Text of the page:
IDEAS home Printed from https://ideas.repec.org/a/wly/jmoncb/v47y2015i6p1149-1176.html
   My bibliography  Save this article

Responding to a Shadow Banking Crisis: The Lessons of 1763

Author

Listed:
  • STEPHEN QUINN
  • WILLIAM ROBERDS

Abstract

In August 1763, northern Europe experienced a financial crisis with numerous parallels to the 2008 Lehman episode. The crisis affected merchant banks that were funded by short‐term credit instead of deposits. We use archival data to show that these “shadow” banks suffered a sudden loss of funding after the failure of a major bank. The central bank at the hub of the crisis, the Bank of Amsterdam, responded by broadening the range of collateral it accepted. The data also show how this emergency liquidity helped to contain the crisis, by preventing the collapse of at least two other major banks.

Suggested Citation

  • Stephen Quinn & William Roberds, 2015. "Responding to a Shadow Banking Crisis: The Lessons of 1763," Journal of Money, Credit and Banking, Blackwell Publishing, vol. 47(6), pages 1149-1176, September.
  • Handle: RePEc:wly:jmoncb:v:47:y:2015:i:6:p:1149-1176
    DOI: 10.1111/jmcb.12240
    as

    Download full text from publisher

    File URL: https://doi.org/10.1111/jmcb.12240
    Download Restriction: no

    Other versions of this item:

    References listed on IDEAS

    as
    1. Isabel Schnabel & Hyun Song Shin, 2004. "Liquidity and Contagion: The Crisis of 1763," Journal of the European Economic Association, MIT Press, vol. 2(6), pages 929-968, December.
    2. Baba, Naohiko & Packer, Frank, 2009. "From turmoil to crisis: Dislocations in the FX swap market before and after the failure of Lehman Brothers," Journal of International Money and Finance, Elsevier, vol. 28(8), pages 1350-1374, December.
    3. Morten L. Bech & Bart Hobijn, 2007. "Technology Diffusion within Central Banking: The Case of Real-Time Gross Settlement," International Journal of Central Banking, International Journal of Central Banking, vol. 3(3), pages 147-181, September.
    4. Quinn, Stephen & Roberds, William, 2014. "How Amsterdam got fiat money," Journal of Monetary Economics, Elsevier, vol. 66(C), pages 1-12.
    5. Patrick McGuire & Goetz von Peter, 2012. "The Dollar Shortage in Global Banking and the International Policy Response," International Finance, Wiley Blackwell, vol. 15(2), pages 155-178, June.
    6. Puri, Manju & Rocholl, Jörg & Steffen, Sascha, 2011. "Global retail lending in the aftermath of the US financial crisis: Distinguishing between supply and demand effects," Journal of Financial Economics, Elsevier, vol. 100(3), pages 556-578, June.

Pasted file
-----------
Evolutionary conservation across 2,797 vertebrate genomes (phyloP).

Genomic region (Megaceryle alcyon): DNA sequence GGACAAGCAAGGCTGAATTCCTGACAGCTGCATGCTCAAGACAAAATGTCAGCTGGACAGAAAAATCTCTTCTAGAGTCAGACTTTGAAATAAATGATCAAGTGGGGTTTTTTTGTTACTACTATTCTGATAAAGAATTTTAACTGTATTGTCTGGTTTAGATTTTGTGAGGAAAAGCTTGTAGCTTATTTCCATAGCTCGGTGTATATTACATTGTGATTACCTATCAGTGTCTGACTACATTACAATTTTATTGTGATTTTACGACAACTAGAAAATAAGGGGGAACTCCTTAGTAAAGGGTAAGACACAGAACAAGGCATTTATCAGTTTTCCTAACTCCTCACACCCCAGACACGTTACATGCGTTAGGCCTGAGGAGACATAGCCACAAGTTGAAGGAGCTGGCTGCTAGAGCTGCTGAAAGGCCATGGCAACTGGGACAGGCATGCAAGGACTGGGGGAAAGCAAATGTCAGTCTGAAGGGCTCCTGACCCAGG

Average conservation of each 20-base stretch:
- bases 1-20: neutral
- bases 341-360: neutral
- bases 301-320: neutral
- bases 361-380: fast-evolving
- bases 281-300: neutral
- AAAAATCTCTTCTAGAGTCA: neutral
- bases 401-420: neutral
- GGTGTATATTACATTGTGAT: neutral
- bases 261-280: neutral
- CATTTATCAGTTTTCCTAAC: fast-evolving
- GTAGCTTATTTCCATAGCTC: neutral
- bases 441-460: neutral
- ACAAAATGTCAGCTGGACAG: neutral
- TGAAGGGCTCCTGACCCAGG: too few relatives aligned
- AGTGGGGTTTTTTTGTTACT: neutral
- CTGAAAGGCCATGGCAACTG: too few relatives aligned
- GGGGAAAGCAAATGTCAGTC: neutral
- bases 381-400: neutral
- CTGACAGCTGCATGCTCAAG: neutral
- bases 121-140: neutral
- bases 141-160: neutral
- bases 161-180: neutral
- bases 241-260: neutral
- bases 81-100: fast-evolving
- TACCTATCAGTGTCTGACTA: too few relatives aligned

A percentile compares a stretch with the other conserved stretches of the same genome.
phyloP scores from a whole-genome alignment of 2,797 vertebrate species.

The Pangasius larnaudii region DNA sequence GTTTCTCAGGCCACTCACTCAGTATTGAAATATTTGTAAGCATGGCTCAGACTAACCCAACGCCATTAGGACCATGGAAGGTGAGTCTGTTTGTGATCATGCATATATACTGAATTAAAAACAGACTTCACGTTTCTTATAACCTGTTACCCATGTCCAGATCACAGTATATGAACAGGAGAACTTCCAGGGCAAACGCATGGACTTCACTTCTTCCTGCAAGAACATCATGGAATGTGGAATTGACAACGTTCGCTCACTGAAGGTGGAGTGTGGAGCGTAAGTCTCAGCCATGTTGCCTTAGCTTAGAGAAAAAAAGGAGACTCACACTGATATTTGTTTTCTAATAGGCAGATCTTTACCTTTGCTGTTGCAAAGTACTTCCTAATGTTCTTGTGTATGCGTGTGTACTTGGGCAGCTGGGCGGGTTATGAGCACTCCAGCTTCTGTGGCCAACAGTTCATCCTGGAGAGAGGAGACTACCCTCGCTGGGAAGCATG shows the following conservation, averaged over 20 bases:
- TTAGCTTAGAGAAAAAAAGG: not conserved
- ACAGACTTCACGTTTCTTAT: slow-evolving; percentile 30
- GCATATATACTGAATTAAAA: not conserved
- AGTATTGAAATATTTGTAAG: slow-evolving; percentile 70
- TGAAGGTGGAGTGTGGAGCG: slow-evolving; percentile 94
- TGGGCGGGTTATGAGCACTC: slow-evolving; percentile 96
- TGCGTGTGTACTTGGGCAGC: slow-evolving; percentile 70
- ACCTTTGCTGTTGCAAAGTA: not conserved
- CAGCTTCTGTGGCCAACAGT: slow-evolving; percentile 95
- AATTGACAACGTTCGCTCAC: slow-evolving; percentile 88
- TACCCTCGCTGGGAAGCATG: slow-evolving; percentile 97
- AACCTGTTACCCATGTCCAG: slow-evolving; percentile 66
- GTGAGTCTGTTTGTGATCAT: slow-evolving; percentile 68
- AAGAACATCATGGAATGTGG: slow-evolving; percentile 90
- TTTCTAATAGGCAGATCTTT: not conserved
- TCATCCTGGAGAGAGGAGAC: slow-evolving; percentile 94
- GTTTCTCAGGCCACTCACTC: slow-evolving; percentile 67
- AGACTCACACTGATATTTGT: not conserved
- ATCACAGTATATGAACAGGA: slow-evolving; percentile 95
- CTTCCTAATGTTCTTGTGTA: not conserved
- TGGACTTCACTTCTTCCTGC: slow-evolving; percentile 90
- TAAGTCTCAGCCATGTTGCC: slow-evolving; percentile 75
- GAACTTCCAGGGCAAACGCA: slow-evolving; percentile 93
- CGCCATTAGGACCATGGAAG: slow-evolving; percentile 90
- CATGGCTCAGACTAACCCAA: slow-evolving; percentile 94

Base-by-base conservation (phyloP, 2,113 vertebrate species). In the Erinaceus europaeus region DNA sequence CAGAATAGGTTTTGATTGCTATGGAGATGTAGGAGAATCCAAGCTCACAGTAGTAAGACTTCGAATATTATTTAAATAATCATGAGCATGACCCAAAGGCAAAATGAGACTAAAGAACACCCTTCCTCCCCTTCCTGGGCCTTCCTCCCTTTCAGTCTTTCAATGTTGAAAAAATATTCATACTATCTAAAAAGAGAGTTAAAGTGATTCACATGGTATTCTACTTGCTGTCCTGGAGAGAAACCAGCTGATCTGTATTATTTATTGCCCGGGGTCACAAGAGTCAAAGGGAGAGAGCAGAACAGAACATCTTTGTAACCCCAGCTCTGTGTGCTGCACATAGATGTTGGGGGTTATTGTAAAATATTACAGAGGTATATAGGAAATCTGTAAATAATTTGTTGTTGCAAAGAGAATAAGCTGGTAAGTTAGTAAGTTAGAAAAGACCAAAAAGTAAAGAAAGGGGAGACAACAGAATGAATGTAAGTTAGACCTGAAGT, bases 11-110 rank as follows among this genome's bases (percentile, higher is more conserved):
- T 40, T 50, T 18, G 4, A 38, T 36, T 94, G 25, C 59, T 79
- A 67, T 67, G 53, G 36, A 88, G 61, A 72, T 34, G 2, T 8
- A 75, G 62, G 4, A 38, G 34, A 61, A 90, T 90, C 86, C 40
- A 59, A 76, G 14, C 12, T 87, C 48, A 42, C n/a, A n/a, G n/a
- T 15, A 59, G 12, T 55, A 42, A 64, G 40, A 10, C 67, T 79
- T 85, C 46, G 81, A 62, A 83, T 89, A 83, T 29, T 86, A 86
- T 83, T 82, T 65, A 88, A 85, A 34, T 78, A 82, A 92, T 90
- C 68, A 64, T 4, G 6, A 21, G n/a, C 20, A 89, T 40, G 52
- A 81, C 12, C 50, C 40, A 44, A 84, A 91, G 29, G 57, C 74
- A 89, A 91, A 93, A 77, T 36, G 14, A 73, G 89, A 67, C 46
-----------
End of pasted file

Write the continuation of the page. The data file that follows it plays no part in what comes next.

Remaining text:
7. Marc Flandreau, Stefano Ugolini, 2011. "Where It All Began: Lending of Last Resort and the Bank of England during the Overend, Gurney Panic of 1866," IHEID Working Papers 04-2011, Economics Section, The Graduate Institute of International Studies.
    8. Markus K. Brunnermeier, 2009. "Deciphering the Liquidity and Credit Crunch 2007-2008," Journal of Economic Perspectives, American Economic Association, vol. 23(1), pages 77-100, Winter.
    9. Patrick McGuire & Goetz von Peter, 2009. "The US dollar shortage in global banking," BIS Quarterly Review, Bank for International Settlements, March.
    10. Linda S. Goldberg & Craig Kennedy & Jason Miu, 2011. "Central bank dollar swap lines and overseas dollar funding costs," Economic Policy Review, Federal Reserve Bank of New York, vol. 17(May), pages 3-20.
    11. Mistrulli, Paolo Emilio, 2011. "Assessing financial contagion in the interbank market: Maximum entropy versus observed interbank lending patterns," Journal of Banking & Finance, Elsevier, vol. 35(5), pages 1114-1127, May.
    12. Cotugno, Matteo & Monferrà, Stefano & Sampagnaro, Gabriele, 2013. "Relationship lending, hierarchical distance and credit tightening: Evidence from the financial crisis," Journal of Banking & Finance, Elsevier, vol. 37(5), pages 1372-1385.
    13. Michael J. Fleming & Warren B. Hrung & Frank M. Keane, 2010. "Repo Market Effects of the Term Securities Lending Facility," American Economic Review, American Economic Association, vol. 100(2), pages 591-596, May.
    14. Richhild Moessner & William A. Allen, 2015. "International Liquidity Management Since the Financial Crisis," World Economics, World Economics, 1 Ivory Square, Plantation Wharf, London, United Kingdom, SW11 3UE, vol. 16(4), pages 77-102, October.
    15. Nogues-Marco, Pilar, 2013. "Competing Bimetallic Ratios: Amsterdam, London, and Bullion Arbitrage in Mid-Eighteenth Century," The Journal of Economic History, Cambridge University Press, vol. 73(2), pages 445-476, June.
    16. James J. McAndrews & Samira Rajan, 2000. "The timing and funding of Fedwire funds transfers," Economic Policy Review, Federal Reserve Bank of New York, issue Jul, pages 17-32.